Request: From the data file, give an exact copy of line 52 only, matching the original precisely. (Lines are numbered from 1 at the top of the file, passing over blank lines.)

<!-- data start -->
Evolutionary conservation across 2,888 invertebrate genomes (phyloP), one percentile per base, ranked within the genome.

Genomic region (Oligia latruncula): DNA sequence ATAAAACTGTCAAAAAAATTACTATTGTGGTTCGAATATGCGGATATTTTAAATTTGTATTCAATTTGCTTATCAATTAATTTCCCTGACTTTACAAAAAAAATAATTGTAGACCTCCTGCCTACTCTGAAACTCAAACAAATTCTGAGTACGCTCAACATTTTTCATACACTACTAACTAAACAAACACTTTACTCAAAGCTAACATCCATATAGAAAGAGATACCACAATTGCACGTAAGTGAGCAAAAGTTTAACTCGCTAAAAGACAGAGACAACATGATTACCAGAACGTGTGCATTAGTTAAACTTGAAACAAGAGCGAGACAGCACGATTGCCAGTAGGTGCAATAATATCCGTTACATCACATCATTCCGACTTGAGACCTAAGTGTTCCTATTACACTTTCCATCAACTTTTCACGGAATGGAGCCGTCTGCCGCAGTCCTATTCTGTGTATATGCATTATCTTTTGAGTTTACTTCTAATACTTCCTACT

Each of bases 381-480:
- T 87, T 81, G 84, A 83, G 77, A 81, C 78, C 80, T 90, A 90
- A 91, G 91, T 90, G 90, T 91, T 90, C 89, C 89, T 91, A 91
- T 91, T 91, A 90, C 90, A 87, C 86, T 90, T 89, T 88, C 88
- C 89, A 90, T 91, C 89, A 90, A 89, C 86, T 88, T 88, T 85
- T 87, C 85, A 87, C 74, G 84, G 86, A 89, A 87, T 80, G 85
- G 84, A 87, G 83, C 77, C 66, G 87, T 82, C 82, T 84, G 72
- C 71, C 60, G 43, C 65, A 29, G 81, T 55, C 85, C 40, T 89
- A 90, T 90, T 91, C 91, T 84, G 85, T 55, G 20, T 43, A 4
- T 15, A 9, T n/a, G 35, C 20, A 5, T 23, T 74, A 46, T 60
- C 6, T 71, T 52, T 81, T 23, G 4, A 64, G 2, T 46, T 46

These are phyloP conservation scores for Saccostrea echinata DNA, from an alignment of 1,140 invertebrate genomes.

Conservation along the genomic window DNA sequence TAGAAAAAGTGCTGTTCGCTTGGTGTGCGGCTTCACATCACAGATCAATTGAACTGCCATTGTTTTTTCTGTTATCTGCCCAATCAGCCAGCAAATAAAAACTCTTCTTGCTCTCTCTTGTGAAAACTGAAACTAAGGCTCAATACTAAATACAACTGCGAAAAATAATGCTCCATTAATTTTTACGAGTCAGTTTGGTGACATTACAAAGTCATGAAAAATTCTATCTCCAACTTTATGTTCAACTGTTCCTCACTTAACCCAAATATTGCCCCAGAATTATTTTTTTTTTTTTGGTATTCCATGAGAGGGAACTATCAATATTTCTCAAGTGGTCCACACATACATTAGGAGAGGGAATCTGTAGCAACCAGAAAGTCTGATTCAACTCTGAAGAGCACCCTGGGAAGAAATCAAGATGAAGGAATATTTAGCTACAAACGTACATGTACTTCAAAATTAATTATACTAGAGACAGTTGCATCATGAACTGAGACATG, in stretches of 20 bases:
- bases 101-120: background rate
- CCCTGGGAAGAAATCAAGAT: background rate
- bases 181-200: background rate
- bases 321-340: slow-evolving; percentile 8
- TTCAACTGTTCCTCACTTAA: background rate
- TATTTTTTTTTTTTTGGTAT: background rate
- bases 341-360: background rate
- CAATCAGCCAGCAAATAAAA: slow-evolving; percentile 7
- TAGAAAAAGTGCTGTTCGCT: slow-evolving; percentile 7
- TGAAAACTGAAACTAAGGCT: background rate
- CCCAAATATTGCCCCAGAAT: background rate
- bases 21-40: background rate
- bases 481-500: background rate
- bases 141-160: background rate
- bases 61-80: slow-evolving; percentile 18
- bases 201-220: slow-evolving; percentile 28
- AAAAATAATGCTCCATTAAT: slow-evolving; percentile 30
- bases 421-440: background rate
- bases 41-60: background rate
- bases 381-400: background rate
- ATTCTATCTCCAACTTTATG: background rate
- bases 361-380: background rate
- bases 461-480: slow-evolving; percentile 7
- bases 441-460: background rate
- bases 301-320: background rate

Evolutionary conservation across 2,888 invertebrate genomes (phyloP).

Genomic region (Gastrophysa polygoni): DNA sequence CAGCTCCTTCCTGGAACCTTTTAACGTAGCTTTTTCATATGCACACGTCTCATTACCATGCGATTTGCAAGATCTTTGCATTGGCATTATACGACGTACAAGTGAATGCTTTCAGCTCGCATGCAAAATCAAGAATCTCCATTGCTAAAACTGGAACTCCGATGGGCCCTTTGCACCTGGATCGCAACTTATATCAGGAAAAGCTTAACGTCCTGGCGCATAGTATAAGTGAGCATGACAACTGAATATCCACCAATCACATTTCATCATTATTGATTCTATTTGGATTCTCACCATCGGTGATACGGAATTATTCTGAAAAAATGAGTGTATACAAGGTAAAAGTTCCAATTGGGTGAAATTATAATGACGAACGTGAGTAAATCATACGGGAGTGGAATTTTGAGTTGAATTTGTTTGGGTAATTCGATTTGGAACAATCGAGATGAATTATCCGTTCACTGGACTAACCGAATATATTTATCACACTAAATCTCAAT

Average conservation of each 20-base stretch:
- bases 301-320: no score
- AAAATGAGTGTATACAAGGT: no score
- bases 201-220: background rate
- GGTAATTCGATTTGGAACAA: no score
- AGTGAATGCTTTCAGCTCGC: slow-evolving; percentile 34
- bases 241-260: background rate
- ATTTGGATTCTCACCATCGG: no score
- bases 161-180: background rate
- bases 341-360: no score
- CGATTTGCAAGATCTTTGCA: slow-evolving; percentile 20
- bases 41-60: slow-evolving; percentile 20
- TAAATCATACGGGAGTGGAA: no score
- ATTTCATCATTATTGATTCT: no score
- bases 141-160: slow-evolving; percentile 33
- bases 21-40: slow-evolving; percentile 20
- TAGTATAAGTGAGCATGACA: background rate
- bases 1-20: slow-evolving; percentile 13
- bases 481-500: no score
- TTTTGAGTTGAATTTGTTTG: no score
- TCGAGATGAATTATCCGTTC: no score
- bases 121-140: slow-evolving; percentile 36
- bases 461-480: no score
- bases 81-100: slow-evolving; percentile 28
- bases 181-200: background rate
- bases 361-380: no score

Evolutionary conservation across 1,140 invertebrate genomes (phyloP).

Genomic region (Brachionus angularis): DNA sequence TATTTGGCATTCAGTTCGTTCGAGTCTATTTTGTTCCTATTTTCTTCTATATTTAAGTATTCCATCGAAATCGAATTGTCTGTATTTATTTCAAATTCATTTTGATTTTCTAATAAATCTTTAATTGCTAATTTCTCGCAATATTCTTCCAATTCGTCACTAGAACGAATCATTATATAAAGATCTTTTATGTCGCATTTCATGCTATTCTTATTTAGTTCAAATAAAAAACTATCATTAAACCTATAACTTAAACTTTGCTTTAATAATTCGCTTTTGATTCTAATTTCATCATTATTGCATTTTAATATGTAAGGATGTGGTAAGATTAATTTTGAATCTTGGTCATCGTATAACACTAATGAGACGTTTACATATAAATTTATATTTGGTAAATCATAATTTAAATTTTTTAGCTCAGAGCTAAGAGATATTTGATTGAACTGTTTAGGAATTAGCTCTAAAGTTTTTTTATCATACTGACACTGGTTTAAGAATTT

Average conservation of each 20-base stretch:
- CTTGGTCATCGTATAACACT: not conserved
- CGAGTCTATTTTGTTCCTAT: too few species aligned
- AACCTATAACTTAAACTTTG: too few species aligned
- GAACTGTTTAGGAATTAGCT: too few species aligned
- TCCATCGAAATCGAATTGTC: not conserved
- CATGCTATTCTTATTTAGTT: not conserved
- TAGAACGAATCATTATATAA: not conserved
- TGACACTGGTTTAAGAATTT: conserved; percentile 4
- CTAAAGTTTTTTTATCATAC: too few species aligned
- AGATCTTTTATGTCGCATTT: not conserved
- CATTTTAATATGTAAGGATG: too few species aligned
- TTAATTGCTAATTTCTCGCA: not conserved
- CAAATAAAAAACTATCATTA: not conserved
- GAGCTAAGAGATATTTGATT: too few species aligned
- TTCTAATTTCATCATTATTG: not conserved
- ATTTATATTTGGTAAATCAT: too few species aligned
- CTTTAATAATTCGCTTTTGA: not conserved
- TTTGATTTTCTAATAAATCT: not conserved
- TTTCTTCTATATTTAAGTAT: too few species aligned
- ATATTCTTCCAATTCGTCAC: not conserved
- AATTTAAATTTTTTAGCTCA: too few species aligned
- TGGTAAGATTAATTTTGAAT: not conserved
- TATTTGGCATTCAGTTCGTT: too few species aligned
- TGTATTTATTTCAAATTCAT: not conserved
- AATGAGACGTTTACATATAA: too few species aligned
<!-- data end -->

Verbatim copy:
- bases 341-360: no score